Studies have shown that VHL syndrome severely increases the risk of malignant as well as benign tumors. Kidney cancer induced by VHL syndrome has a poor prognosis, and only 12 percent of individuals affected by the disease survive beyond five years from the time of diagnosis.
Susanne Schlisio, an associate professor at the Department of Microbiology, Tumor and Cell Biology, and her team at the Karolinska Institutet studied the protein content of cancerous cells induced due to VHL syndrome and those in another group of individuals who also have a mutation in the VHL gene but at a different location. Called Chuvash, this other mutation also results in a lack of oxygen-like disorder but does not lead to tumor development.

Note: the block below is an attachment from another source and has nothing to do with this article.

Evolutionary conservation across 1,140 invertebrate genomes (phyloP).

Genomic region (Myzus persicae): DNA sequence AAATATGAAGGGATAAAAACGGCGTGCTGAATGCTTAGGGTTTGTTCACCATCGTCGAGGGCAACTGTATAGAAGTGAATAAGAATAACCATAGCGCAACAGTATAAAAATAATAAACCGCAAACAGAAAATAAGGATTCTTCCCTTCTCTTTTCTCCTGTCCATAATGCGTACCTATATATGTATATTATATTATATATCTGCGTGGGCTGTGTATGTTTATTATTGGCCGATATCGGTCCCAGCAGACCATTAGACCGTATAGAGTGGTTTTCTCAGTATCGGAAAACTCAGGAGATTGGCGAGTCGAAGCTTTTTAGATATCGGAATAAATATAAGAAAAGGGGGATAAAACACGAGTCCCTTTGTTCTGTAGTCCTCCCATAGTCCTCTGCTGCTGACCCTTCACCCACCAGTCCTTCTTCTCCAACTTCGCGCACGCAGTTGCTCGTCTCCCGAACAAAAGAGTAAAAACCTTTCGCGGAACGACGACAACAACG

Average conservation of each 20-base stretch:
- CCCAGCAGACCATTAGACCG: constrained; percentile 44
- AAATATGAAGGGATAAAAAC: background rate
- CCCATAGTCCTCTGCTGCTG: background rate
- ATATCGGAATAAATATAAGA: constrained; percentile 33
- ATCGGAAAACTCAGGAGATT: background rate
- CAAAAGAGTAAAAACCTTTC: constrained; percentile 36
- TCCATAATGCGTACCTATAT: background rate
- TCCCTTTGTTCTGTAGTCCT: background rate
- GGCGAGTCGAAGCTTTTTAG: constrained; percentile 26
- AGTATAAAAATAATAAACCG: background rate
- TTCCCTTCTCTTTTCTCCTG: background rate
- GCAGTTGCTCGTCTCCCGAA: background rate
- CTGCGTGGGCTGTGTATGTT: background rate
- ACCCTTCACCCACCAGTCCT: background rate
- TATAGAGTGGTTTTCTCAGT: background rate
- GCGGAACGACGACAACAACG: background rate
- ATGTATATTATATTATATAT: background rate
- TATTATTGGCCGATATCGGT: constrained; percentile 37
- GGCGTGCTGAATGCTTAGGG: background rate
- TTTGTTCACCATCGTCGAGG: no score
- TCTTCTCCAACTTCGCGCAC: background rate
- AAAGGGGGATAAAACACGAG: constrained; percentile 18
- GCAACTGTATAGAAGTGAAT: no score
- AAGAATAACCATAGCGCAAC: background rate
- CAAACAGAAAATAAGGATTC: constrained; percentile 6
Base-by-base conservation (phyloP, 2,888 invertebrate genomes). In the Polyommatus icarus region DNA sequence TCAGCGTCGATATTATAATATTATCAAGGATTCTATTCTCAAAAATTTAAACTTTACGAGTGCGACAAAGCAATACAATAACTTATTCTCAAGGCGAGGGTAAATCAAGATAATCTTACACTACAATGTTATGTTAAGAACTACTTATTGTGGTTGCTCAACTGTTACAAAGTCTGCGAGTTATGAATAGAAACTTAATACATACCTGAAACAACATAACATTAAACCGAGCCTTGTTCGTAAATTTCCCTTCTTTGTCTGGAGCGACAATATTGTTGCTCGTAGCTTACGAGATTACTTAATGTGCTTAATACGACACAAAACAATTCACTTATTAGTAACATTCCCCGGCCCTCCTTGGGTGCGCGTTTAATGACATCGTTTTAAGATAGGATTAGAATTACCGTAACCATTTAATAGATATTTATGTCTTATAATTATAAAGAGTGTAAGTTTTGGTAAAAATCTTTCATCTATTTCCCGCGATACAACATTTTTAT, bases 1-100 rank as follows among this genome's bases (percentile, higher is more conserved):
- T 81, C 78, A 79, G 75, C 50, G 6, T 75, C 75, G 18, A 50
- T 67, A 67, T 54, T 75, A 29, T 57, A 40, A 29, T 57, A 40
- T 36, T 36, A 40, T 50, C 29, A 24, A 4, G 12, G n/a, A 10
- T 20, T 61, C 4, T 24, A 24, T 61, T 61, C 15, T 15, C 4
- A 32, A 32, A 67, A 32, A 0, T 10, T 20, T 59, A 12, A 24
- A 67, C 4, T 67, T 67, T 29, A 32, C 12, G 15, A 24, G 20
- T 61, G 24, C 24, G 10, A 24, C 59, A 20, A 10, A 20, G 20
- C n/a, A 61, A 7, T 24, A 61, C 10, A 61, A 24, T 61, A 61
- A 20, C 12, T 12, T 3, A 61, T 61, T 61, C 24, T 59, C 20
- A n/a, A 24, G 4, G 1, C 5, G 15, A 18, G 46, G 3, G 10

The difference between the two was the number of mitochondria in the cells. While VHL syndrome resulted in low mitochondrial numbers, the Chuvash mutation did not drop the number of mitochondria in the cells. It is well known that mitochondria in the cells utilize oxygen to make energy. However, it is not understood how they adjust to low-oxygen environments and the role in play in the resistance to cancer treatments.